MANILA, Philippines — The Liberal Party is threatening to raise before the Supreme Court the decision of the House of Representatives not to give the party representation in the Commission on Appointments, a member said Friday.
Quezon Representative Lorenzo Tañada III, head of the LP contingent in the House, has demanded an explanation from Speaker Jose De Venecia as he threatened to bring the issue to the high tribunal.
Oriental Mindoro Representative Alfonso Umali complained how De Venecia allegedly ignored his nomination to the commission by the LP based on the proportional representation for the commission’s membership as provided in the Constitution.
In its present composition, the House contingent to the commission has six members from the LAKAS-CMD (Christian Muslim Democrats), three from KAMPI (Kabalikat ng Malayang Pilipino or Partner of the Free Filipino), two from the Nationalist People’s Coalition, and one from the opposition bloc.
“We will continue to call the attention of the Speaker and we’ll as for the clear interpretation of the Constitution from him. If he does not agree with us, we will bring it to the Supreme Court,” Tañada said in a phone interview.
He specifically questioned why the NPC got two slots in the commission when it has only around 28 members in the House.
Umali cited Section 18 of Article VI on the Legislative Department, which created the Commission on Appointments consisting of the President of the Senate as ex-officio chairman, twelve senators, and twelve members of the House of Representatives “on the basis of proportional representation from the political parties and parties or organizations registered under the partylist system represented therein.”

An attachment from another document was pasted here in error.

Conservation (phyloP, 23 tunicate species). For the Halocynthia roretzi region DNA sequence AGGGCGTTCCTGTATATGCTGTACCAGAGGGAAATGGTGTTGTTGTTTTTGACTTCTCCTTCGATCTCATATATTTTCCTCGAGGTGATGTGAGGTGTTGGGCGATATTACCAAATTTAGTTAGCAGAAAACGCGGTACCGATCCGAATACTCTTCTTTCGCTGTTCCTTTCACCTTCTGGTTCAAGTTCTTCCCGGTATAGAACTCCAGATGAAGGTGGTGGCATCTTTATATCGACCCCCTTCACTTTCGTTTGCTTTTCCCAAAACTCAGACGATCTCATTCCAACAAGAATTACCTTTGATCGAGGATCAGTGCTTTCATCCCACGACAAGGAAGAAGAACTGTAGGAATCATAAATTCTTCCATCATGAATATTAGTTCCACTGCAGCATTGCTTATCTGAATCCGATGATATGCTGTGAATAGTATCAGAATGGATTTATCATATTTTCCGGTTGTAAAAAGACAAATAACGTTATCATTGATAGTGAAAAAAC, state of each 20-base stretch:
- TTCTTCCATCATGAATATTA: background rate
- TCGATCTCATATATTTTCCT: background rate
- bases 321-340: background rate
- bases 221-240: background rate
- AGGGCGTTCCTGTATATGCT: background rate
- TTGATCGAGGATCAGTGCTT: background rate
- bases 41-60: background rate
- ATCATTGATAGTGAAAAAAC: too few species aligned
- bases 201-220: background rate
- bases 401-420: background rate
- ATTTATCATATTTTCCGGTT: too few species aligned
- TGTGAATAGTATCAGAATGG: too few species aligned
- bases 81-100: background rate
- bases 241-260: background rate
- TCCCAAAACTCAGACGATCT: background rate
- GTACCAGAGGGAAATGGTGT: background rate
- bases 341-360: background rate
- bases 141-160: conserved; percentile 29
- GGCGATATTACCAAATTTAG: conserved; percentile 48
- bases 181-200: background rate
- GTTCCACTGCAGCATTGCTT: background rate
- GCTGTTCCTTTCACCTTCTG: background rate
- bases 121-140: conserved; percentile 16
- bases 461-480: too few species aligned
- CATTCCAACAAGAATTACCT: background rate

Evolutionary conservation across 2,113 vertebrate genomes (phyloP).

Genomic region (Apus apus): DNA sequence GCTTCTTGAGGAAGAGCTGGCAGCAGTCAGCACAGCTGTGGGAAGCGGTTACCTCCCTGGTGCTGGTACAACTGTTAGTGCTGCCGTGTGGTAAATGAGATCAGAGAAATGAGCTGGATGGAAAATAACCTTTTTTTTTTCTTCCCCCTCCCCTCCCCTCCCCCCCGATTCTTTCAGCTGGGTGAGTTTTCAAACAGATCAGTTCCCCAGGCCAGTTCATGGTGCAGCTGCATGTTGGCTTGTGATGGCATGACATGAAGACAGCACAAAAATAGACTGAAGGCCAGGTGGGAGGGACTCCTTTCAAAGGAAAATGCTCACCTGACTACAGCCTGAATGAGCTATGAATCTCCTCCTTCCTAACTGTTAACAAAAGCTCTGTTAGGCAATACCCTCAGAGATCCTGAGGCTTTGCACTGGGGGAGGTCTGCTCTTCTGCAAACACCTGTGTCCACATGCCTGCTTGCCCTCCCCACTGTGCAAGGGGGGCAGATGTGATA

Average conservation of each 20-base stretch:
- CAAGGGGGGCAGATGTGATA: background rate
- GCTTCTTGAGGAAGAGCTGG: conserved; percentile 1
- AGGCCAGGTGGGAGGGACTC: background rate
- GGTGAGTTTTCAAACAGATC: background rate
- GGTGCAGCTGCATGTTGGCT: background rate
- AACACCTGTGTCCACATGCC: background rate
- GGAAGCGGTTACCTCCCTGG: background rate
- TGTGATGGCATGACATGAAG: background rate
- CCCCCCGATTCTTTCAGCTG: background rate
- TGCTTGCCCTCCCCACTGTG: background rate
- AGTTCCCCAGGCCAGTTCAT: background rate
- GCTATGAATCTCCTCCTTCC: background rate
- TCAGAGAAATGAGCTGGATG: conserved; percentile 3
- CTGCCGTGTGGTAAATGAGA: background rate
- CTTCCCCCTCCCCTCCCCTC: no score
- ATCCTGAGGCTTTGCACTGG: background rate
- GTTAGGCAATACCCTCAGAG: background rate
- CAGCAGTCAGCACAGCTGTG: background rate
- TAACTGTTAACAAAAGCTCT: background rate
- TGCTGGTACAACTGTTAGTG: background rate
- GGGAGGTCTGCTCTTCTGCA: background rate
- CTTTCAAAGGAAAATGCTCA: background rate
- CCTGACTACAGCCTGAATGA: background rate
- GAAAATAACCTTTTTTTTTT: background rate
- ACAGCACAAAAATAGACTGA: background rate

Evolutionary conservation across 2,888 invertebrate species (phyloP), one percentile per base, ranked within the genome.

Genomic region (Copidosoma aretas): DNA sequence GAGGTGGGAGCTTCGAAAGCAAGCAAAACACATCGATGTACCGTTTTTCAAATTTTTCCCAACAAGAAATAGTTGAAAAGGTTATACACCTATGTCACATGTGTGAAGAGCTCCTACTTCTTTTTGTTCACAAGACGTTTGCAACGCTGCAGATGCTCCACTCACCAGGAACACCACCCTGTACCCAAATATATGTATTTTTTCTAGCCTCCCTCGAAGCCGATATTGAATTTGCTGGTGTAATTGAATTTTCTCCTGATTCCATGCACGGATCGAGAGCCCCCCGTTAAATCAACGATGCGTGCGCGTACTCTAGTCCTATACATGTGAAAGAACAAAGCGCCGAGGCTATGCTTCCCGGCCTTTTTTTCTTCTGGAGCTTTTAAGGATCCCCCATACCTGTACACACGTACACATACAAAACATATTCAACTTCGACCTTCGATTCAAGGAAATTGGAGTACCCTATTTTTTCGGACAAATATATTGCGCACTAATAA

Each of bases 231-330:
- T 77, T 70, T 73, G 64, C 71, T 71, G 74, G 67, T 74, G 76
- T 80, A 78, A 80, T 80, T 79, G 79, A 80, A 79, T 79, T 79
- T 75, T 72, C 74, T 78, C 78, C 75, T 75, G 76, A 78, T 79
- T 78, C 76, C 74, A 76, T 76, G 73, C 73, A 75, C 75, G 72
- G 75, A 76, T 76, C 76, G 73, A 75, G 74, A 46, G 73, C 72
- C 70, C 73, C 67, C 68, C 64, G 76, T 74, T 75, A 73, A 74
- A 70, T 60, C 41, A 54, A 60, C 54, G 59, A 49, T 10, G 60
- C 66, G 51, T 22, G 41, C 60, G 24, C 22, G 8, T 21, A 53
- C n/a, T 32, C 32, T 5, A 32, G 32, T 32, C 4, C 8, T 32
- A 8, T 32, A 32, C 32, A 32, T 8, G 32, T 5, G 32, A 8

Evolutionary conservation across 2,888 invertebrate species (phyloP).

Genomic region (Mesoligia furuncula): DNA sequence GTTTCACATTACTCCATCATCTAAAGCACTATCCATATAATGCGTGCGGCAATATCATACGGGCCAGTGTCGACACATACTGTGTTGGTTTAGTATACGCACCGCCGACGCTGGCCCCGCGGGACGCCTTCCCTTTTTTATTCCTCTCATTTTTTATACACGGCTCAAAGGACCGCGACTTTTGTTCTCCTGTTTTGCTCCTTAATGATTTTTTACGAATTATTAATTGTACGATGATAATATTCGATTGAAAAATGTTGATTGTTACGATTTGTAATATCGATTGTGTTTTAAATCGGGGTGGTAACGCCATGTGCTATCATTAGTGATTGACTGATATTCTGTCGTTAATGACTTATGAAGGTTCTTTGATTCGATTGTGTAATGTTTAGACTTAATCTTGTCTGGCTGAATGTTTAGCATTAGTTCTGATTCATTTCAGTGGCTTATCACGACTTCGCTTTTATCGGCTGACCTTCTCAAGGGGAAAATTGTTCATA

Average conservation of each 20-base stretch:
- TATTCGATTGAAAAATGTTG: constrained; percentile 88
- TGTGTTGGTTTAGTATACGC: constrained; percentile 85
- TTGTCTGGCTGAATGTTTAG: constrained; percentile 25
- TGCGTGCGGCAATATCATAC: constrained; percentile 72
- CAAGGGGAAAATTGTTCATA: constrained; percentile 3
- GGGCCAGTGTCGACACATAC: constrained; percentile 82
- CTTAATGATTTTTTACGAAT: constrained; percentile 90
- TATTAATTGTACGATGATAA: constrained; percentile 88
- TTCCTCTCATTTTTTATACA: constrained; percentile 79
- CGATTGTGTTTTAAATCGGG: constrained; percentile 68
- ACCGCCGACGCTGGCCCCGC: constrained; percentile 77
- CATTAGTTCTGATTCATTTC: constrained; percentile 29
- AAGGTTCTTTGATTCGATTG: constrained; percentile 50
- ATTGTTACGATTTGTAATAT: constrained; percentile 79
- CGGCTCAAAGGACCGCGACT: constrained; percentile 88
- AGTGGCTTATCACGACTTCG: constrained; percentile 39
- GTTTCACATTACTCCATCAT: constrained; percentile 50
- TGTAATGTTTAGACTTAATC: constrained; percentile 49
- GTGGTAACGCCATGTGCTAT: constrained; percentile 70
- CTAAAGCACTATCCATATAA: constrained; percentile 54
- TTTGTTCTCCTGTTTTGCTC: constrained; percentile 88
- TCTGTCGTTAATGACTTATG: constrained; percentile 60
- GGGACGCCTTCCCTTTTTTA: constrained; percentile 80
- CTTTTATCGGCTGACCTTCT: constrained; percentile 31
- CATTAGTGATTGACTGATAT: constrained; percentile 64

Following this principle, the 21-member LP in the House should be entitled to one seat in the commission, Umali said.
“As it stands, the number automatically entitles the Liberal party to one seat,” Umali said.
“A resolution of endorsement signed by the 21 LP representatives and six non-LP members was submitted to Speaker De Venecia, but was ignored,” he said.
“The Liberal party believes that it is not a matter of political prerogative of the House Leadership to assign seats to the commission but it is rather a question of constitutional right and guarantee,” Umali said.
“Thus, it hereby expresses its disappointment and condemnation over the failure of Speaker Jose de Venecia Jr. to follow this constitutional mandate of proportional representation for the membership at the Commission on Appointments,” Umali said.
But Majority Floor Leader Arthur Defensor is unfazed by Tañada’s threat.
“That’s perfectly ok. It’s their right,” Defensor said in a separate interview.
Defensor said he had no idea how the House had chosen its contingent to the commission because his task was only to read the names of the nominees in the plenary.
“I don’t know, I’ m not the one making nomination. Tagabasa lang ako [I am only a reader],” he said. “I didn’t bother how the leadership determines the allocation of the coalition because there are many parties involved.”
Instead of raising this issue on the floor, Defensor advised Tanada’s group to just write Roberto Nazareno, the House secretary-general.